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Sustainable fisheries & aquaculture to feed the world

Sustainable food systems’ relevance has never been more highlighted than in therecent years: the United Nations (UN) Agenda 2030 for Sustainable Development, the UN Food Systems Summit (2021), and the European Union (EU) Green Deal’s Farm to Fork Strategy all call for an in-depth reflection on today’s food systems. Additionally, the exacerbated food insecurity caused by the Covid-19 pandemic and the war in Ukraine created a momentum for strong actions to be taken towards sustainable food systems.

Aquatic food has a considerable role in achieving sustainable food systems. It is an important source of protein and has a lower carbon footprint than other animal production industry. It can contribute to several Sustainable Development Goals (SDGs) and the objectives of the EU Green Deal. The fisheries and aquaculture sectors, therefore, can be a real asset to tackle the climate and biodiversity crisis as well as to provide healthy food to a growing worldwide population. EBCD believes that for the potential of aquatic foods to be fully released, sustainable management of the fisheries and aquaculture sectors needs to improve. While in some regions of the world, efforts toward sustainability generated successful results, some are still lagging behind.

EBCD calls for:

  1. Acknowledging the importance of aquatic foods to a sustainable food system, food security and achieving the international and EU objectives to tackle climate change and malnutrition;
  2. Taking further measures to improve the sustainable management of the fisheries and aquaculture sectors in order to fully realise the potential of aquatic foods; 
  3. Raising funds to improve the sustainable management of the fisheries and aquaculture sectors.

The ocean is a complex ecosystem where interactions of organisms and species occur and affects one another. Human activities, including sea-based and land-based activities, further complicate the dynamic of the ecosystem, directly or indirectly affecting the ocean ecosystem.

EBCD believes that an effective ocean management is only possible if the complexity of the ecosystem is taken into consideration as any measure taken will impact the environment and socio-economic activities. That is, instead of a single-species or a single-activity approach, an ecosystem-based approach that considers the different interactions taking place at sea is needed. Such approach also matches the global and European objectives of sustainability, where all three pillars – environment, social and economic aspects – have to be equally considered. In that regard, a complete understanding of the ecosystems is essential in order to have an accurate picture of the interactions at stake. Data collection and strong scientific advice are therefore crucial.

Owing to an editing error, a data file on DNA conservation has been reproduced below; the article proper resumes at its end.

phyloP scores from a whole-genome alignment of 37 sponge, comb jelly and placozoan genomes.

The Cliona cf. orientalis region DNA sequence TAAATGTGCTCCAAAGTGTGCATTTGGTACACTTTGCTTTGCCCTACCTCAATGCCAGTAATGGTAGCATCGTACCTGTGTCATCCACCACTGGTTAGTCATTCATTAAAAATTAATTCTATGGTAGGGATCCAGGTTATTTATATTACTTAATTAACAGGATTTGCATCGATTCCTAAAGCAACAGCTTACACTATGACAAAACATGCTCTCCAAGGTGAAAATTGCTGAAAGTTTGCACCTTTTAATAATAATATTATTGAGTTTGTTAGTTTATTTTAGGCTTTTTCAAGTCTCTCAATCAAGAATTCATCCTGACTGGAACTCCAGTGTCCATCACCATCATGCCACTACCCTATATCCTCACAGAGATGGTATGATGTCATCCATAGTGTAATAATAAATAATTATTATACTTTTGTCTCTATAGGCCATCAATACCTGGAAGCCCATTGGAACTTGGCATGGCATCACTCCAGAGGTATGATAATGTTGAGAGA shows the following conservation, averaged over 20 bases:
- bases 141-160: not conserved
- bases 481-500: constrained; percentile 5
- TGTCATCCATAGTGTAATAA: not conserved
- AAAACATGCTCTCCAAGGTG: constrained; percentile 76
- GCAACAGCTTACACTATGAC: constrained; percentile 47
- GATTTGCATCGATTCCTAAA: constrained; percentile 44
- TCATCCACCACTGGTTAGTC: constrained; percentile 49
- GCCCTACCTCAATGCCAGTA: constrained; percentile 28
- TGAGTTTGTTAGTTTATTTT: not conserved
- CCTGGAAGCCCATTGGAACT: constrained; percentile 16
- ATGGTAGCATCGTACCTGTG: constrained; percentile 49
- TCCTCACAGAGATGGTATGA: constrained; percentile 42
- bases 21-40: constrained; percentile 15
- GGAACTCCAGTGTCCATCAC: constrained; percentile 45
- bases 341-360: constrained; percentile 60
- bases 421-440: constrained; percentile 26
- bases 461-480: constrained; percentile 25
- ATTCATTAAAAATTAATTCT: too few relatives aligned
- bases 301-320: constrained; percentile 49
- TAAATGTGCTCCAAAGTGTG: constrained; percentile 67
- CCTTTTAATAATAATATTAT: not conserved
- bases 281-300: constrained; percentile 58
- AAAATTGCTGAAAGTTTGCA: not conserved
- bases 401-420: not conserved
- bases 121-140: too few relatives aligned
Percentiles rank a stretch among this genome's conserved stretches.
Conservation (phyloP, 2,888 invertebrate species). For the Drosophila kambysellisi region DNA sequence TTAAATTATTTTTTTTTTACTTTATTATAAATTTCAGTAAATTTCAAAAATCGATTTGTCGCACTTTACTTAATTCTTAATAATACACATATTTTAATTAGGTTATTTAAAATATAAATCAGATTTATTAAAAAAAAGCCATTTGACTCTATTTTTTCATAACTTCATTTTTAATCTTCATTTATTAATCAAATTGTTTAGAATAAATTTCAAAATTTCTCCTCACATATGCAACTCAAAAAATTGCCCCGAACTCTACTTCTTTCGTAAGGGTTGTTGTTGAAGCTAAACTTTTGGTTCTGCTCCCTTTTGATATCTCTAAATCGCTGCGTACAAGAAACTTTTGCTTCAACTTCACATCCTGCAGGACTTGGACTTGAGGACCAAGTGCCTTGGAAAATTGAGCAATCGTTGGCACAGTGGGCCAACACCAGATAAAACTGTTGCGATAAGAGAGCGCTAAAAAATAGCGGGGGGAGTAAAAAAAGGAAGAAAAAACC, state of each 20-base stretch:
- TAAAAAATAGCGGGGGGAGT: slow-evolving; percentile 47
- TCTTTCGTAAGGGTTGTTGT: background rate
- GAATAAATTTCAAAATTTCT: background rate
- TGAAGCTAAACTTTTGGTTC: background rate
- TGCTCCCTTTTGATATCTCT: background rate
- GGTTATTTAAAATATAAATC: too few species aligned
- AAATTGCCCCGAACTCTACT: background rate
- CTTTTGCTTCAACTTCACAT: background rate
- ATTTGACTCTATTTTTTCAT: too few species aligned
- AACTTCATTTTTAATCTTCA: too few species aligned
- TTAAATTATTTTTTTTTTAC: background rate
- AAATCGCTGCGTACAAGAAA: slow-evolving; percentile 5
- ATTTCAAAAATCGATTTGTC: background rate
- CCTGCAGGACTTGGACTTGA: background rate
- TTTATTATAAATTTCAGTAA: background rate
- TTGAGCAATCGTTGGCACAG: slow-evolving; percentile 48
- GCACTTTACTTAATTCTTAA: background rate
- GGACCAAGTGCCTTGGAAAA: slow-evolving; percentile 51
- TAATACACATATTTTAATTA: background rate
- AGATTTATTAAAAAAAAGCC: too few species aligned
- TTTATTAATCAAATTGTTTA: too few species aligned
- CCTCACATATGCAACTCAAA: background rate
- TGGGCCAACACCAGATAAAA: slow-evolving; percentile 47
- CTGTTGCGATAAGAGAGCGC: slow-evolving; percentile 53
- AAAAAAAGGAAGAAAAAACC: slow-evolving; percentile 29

EBCD calls for:

  1. Equally considering all pillars of sustainability to when implementing management measures based on thorough impact assessments and stakeholders’ consultations;
  2. Giving the ecosystem-based approach precedence over single-species or single-activity approach.

An ecosystem-based ocean management is needed

Zero tolerance for Illegal, Unreported and Unregulated (IUU) fishing

Illegal, unreported and unregulated (IUU) fishing is one of the major threats to the ocean and the communities that depend on it. IUU fishing depletes the stock, damages marine ecosystems, and deprives local communities of income and growth opportunities. It also leads to unfair competition for law-abiding fishers, and is commonly related to criminal activities, money laundering, tax evasion, and human rights abuses.

Enormous efforts have been done to tackle IUU fishing at both the global and European level. Several instruments have been created globally to ensure effective cooperation and harmonized actions against IUU fishing. The FAO Port State Measures Agreement (PSMA), the UN Fish Stock Agreement, and the recently concluded WTO Agreement on fisheries subsidies are among the important steps but more needs to be done to ensure the effective implementation worldwide. Some countries still have not ratify these important agreements while others failed to implement them.

At the European level, the IUU Regulation and its carding system is an important tool to ensure that no IUU-derived products enter the EU. As a large market with 500 million consumers, the EU has a responsibility to call for global cooperation on combating IUU fishing, which is also one of the requirements specified in the Sustainable Development chapters of the EU’s new generation of free trade agreements. If well implemented, these free trade agreements will be a powerful tool to eradicate IUU fishing worldwide. Moreover, a zero-tolerance policy on IUU fishing is also recalled and emphasized in the EU’s 2030 Biodiversity and Farm to Fork Strategies.

EBCD calls for:

  1. Ensuring ratification as well as a complete and effective implementation of international agreements to tackle IUU fishing ;
  2. Improving transparency and traceability in the entire value chain;
  3. The EU to fully utilise its market-state advantage to ensure that no IUU fishing product enters the EU market.

The impact of climate change on the ocean and the seas, including rise of temperature, acidification, sea level rise and migration of species, are becoming more and more visible. Climate change is now considered as a top priority on international, regional and national agendas. Taking immediate measures to mitigate climate change as well as to adapt to its unavoidable consequences has become necessary. Achieving SDG 13 “Climate action” of the UN Agenda 2030 for Sustainable Development requires countries to take urgent action to combat climate change and its impacts.

Alarmingly, the International Panel on Climate Change (IPCC), which is currently in its sixth assessment cycle, has presented a worrying state of play of the situation and the consequences of climate change on marine ecosystems and fisheries. In its report entitled “The Ocean and Cryosphere in a Changing Climate (2022)”, the panel recommended taking actions to adapt to climate change and to considerably reduce greenhouse gas emissions. Where it was already back in 2016 when 196 Parties to the UN Framework Convention on Climate Change (COP 21) agreed to tackle global warming by reducing considerably greenhouse gas emissions (the Paris Agreement), full implementation of the Paris Agreement is still lacking. The Declaration of the 2nd UN Ocean Conference (2022) therefore emphasized the need to ensure the implementation of the Paris Agreement.